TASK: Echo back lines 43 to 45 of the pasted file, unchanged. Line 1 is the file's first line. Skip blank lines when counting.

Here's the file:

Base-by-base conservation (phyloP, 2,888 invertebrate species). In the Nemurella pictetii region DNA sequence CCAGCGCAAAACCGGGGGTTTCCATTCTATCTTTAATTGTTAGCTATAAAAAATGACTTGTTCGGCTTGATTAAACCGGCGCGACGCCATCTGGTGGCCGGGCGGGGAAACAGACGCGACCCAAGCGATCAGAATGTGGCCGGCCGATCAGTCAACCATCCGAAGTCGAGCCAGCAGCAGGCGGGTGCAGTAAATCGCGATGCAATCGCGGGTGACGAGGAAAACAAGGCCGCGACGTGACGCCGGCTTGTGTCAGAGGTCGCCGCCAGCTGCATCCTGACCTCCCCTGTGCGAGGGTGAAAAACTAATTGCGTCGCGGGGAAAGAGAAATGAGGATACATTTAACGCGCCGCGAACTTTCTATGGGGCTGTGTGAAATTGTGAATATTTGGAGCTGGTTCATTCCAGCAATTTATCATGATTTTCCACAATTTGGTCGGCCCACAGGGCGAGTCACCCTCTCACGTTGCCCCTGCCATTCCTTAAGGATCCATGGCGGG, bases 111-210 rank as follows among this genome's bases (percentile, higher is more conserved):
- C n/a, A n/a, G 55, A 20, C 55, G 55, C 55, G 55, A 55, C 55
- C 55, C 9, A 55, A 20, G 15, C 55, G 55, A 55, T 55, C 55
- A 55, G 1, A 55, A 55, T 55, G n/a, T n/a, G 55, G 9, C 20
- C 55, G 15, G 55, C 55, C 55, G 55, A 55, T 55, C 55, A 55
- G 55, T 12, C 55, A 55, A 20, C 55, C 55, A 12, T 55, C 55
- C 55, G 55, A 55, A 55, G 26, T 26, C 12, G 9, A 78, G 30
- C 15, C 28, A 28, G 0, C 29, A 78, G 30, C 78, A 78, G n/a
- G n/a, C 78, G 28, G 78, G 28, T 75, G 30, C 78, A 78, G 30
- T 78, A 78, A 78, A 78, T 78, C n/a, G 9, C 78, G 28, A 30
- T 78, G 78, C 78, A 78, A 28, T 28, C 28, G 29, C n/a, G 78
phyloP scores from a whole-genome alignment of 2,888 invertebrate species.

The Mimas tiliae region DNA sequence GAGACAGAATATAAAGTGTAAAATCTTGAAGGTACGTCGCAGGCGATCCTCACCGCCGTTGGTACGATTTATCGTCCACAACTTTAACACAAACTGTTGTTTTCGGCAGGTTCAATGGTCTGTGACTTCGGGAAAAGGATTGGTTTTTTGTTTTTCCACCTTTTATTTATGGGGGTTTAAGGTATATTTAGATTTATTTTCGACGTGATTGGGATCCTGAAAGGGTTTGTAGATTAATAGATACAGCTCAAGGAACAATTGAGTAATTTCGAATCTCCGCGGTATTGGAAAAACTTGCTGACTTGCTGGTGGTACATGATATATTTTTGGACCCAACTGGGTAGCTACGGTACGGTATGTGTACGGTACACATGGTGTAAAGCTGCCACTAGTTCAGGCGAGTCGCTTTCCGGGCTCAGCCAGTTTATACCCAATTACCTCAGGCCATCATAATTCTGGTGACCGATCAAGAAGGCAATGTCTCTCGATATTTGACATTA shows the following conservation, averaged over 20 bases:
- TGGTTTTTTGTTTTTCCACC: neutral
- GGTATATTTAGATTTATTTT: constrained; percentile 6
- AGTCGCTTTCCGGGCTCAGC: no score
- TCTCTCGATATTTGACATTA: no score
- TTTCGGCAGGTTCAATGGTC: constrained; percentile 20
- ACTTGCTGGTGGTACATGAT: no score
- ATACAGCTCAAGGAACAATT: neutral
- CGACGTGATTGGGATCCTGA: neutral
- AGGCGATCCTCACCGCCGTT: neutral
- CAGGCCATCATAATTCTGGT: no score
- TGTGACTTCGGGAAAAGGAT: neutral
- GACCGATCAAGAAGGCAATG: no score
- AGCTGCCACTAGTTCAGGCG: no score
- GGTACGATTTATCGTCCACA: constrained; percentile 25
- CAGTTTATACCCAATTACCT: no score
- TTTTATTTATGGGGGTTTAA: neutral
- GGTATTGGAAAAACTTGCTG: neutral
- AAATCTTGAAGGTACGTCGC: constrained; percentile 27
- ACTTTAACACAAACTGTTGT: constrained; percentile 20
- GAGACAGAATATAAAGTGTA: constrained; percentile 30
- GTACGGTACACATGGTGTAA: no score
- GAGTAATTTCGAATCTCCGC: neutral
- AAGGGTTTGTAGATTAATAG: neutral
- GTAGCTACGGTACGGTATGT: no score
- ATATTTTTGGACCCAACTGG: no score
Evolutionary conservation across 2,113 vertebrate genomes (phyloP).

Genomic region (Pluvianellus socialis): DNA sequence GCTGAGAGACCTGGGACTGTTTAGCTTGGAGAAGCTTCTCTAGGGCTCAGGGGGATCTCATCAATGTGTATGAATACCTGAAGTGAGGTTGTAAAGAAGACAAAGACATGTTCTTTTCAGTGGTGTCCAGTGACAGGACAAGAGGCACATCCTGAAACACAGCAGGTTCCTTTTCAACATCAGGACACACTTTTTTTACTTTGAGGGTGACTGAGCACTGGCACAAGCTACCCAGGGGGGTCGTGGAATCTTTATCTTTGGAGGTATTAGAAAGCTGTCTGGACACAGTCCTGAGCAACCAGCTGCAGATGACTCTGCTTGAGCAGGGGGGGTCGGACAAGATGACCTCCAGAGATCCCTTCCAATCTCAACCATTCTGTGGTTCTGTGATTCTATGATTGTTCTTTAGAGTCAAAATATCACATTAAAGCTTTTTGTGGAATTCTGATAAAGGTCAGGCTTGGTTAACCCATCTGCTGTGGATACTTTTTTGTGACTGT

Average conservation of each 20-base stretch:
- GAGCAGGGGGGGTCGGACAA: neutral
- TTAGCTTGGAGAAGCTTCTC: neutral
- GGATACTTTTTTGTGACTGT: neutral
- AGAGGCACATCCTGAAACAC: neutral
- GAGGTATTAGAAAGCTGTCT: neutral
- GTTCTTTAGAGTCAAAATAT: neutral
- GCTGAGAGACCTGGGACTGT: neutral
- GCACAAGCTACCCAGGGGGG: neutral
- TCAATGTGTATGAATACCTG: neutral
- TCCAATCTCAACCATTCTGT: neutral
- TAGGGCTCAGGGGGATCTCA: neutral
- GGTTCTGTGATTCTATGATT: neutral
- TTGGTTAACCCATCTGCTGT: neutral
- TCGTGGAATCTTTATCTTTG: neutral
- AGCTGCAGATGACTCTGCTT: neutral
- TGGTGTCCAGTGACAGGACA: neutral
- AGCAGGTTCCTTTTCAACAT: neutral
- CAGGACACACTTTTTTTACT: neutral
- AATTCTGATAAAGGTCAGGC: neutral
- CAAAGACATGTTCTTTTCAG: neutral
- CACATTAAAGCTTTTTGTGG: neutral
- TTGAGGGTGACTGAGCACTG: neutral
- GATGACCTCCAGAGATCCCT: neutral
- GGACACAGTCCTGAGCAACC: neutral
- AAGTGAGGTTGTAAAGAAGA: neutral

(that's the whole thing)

- TTAGCTTGGAGAAGCTTCTC: neutral
- GGATACTTTTTTGTGACTGT: neutral
- AGAGGCACATCCTGAAACAC: neutral